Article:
Why not start a black oxide operation?

Group,
Why not start your own black oxide operation?
I have heard a number of people say, stay away from black oxide for EPA
reasons.
Is this accurate? Can the fluids (or whatever materials required) not be managed effectively?
Has anyone setup a black oxide operation only to abandon it because of the associated headaches?
The reason I ask is in our town we only have 2 choices for black oxide and we constantly have trouble with quality and availability (the turn us away because they are busy).
Alex
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On Wed, 30 Aug 2006 16:15:56 -0400, "Alex Charles"

I worked in a machine shop a few years back that did black oxide in-house. It wasn't that hard, really- the setup was two hotplates, and 5 or 6 steel 5-gallon buckets full of the chemicals. The chemicals that needed to be heated were heated in the buckets they came in on the hot plates, and everything was stored by just putting the lids back on after use. We just did it out on the loading dock for ventilation.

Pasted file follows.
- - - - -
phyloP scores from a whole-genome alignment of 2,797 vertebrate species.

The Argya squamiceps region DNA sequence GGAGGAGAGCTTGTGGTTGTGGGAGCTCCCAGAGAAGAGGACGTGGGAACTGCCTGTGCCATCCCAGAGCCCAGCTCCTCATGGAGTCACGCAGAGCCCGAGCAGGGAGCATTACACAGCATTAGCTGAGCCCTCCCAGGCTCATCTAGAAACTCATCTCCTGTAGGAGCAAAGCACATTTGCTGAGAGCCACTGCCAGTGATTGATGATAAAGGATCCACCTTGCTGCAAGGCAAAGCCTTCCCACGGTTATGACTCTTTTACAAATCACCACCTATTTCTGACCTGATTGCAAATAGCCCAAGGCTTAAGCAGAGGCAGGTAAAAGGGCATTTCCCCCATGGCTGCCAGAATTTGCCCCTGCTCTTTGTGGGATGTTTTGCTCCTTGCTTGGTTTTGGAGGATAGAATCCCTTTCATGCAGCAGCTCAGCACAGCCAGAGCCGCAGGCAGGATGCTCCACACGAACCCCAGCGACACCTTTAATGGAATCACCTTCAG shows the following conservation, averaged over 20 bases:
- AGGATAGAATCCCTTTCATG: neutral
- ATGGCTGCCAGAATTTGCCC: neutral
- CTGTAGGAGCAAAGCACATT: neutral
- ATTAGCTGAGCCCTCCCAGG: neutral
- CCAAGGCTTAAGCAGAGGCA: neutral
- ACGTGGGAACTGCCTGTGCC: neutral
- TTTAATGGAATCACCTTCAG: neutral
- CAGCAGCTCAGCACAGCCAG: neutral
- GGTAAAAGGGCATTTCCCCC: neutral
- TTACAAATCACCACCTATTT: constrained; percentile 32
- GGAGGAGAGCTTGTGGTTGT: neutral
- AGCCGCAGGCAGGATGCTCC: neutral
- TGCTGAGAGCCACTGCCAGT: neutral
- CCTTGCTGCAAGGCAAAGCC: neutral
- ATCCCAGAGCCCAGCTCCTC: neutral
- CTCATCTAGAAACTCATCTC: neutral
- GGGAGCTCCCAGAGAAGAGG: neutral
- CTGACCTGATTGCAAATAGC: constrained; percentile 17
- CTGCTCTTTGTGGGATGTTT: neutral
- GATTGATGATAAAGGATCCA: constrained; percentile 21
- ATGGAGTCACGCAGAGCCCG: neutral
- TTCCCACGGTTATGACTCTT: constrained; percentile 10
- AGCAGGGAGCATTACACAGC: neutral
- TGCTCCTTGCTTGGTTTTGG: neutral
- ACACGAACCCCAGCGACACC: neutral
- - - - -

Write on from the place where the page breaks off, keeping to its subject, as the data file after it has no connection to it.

The chemicals were bought from an industrial supplier as a system, and full instructions for each step were printed on the each bucket's label, with a number on each one to ensure that you used the chemicals in the right order.
It only worked for pieces that were small enough to fit in the buckets, obviously, but the finish came out fine.
No idea how tough it would be to deal with EPA issues- the setup I saw was in a place that did a lot of things that were a little shady, so I doubt they were doing anything in particular to minimize environmental concerns. I certainly wouldn't dump the chemicals in your backyard after use!
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